- Kaiser Permanente will continue its work to mitigate housing security and the social determinants of health (SDOH) through a strategic partnership with Community Solutions, a data analytics company that aids housing support programs in different communities.
The announcement, made today at the South by Southwest Conference in Austin, Texas, outlined both stakeholders’ commitment to addressing chronic homelessness and improving health through community outreach.
“Kaiser Permanente is investing in efforts to reduce homelessness and housing insecurity because there is a proven link between housing and health,” said Bernard J. Tyson, chairman and CEO of Kaiser Permanente. “Addressing affordable housing and homelessness is crucial to Kaiser Permanente’s mission to improve the health of our members and the communities we serve, and to advance the economic, social and environmental conditions for health.”
Kaiser will provide $3 million in funding over a three-year period to the Built for Zero initiative, a program of Community Solutions. Built for Zero leverages data analytics tools to support community leaders in their efforts to address chronic homelessness.
Since January 2015, Built for Zero has helped house over 65,000 veterans and 38,500 chronically homeless civilians. Three of the 70 participating Built for Zero communities have ended chronic homelessness altogether, while another nine have ended veteran homelessness, two pervasive issues that have a significant impact on health.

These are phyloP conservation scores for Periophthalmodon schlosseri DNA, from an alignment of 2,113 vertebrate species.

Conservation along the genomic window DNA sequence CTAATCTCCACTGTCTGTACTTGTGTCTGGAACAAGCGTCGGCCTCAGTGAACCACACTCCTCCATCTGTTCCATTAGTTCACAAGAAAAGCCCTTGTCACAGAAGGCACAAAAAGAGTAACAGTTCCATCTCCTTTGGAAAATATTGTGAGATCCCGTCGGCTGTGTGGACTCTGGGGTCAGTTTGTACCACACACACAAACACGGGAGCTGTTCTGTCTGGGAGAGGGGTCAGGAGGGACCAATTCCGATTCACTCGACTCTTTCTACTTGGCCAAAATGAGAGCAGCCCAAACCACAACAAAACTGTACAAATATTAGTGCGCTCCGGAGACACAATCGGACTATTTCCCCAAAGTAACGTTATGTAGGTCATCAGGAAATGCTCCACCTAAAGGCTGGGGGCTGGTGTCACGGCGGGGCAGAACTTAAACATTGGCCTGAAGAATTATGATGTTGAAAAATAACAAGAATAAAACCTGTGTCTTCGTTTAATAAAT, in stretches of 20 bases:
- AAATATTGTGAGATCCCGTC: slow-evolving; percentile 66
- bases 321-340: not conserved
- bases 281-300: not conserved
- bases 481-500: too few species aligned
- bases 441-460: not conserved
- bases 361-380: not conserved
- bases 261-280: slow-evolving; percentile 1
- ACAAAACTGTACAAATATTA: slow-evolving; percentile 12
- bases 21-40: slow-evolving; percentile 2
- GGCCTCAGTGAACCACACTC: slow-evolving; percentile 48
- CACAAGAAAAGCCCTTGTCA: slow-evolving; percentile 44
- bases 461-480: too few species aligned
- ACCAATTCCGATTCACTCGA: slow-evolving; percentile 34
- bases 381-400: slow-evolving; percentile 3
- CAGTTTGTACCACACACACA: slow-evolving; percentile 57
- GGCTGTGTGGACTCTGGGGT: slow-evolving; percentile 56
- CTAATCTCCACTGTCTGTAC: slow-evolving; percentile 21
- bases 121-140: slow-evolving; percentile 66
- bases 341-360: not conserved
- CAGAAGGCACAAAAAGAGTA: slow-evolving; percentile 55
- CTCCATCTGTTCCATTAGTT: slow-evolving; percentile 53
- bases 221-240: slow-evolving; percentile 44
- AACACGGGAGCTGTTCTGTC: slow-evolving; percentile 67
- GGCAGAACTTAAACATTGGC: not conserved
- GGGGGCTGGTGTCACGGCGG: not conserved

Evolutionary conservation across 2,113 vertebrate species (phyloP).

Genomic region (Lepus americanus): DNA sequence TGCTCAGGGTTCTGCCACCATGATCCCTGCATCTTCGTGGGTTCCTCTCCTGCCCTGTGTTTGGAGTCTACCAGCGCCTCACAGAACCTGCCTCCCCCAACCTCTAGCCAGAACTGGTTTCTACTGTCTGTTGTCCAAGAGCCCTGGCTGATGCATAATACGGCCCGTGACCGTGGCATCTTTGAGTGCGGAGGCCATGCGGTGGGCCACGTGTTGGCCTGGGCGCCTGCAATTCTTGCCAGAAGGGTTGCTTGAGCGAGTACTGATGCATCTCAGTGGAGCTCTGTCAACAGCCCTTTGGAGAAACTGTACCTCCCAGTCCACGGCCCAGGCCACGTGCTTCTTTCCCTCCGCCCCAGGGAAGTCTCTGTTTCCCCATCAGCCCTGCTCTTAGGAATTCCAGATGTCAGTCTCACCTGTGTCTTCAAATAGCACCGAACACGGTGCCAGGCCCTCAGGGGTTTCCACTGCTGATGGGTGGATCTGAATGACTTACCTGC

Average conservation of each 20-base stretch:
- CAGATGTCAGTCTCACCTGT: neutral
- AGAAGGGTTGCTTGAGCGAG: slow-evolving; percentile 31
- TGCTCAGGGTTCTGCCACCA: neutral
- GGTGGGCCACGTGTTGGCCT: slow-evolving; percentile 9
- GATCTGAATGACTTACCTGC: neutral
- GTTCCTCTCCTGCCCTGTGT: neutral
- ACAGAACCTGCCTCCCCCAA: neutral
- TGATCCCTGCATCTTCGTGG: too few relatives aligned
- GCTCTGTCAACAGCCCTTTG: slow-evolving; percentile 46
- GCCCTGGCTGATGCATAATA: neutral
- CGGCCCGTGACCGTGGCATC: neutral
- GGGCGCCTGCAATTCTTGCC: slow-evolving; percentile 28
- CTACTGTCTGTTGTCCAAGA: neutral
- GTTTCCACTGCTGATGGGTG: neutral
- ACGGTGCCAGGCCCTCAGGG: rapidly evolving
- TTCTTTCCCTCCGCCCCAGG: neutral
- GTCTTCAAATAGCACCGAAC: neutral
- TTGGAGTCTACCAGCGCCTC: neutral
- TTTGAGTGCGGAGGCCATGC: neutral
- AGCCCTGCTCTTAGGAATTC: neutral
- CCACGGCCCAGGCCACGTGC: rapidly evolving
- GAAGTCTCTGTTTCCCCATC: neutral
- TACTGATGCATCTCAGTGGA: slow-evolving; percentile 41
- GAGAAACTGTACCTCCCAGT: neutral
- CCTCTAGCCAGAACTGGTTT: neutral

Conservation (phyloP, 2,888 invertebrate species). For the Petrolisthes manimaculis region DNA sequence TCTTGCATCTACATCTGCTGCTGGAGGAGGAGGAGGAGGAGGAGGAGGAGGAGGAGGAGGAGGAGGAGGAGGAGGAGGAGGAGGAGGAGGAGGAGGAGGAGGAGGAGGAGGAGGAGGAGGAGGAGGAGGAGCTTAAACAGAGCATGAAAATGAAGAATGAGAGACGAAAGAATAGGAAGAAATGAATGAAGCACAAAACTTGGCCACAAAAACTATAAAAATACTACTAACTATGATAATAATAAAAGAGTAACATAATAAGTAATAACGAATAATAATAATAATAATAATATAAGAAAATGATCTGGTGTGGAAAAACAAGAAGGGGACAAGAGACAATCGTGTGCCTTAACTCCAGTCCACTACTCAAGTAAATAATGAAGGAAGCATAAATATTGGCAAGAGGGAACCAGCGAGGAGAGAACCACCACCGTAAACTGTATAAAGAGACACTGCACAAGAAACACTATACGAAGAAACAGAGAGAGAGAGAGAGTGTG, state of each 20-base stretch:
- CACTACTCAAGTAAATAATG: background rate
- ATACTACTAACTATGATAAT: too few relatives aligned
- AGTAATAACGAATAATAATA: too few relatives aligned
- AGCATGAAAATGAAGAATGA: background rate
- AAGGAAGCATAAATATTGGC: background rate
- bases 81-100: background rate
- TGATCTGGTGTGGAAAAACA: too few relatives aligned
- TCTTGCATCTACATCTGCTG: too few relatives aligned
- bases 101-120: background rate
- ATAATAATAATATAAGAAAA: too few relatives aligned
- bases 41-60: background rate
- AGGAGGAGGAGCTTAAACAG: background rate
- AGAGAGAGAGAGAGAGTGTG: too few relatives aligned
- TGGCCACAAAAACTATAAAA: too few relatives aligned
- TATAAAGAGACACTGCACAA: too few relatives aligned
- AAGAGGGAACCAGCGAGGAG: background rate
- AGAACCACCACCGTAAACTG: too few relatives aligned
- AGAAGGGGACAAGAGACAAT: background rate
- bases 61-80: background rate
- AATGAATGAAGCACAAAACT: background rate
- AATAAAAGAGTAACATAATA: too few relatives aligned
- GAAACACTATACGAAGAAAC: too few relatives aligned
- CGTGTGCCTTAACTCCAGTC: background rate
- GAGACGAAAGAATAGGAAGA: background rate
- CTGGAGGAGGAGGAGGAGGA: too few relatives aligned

“Living without a home can have a dramatic impact on a person’s health, yet many of the communities we serve are grappling with extreme rates of housing insecurity and homelessness,” said Bechara Choucair, MD, Kaiser Permanente’s chief community health officer. “We know there is no simple solution to such a complex problem, but through strategic partnerships, such as the one with Community Solutions, we believe it can be solved.”
Homelessness can have a significant impact on a patient’s ability to be healthy, experts agree. Patients experiencing homelessness have three to four times higher mortality rates than patients with stable housing, Kaiser reported.
Chronic illnesses are more difficult to manage without a consistent place to live, while acute health concerns may be exacerbated without a place to rest and recover. When a patient does have a stable place to live, she no longer needs to prioritize other factors over her own health.
The Community Solutions partnership will empower communities to do the work that is necessary for them to address homelessness. This will entail providing those communities with the requisite tools and strategies. Kaiser did not say that the partnership does not include new housing complexes or a prescription model for addressing homelessness.
“We are thrilled to work with Kaiser Permanente to accelerate Built for Zero in these communities,” said Rosanne Haggerty, president of Community Solutions. “Together, we will use data and analytics to help these communities adopt the tools they need to end homelessness and address the conditions that create it.”
The Kaiser and Community Solutions partnership will touch 15 communities in which Kaiser has a medical facility. These communities span California, Washington DC, Baltimore, Maryland, Virginia, Colorado, Georgia, and Hawaii.
This is yet another step in Kaiser Permanente’s efforts to address homelessness in its patient population. Earlier this year, the health system announced partnerships with Enterprise Community Partners and East Bay Asian Local Development Corporation (EBALDC).
The announcement included a commitment to house 500 individuals living in the Oakland, California, area who are over 50 and have at least one chronic condition.
“Housing security is a crucial health issue for vulnerable populations,” Tyson said of the January partnership. “Access to affordable housing is a key component to Kaiser Permanente’s mission to improve the health of our members and the communities we serve and to advance the economic, social, and environmental conditions for health.”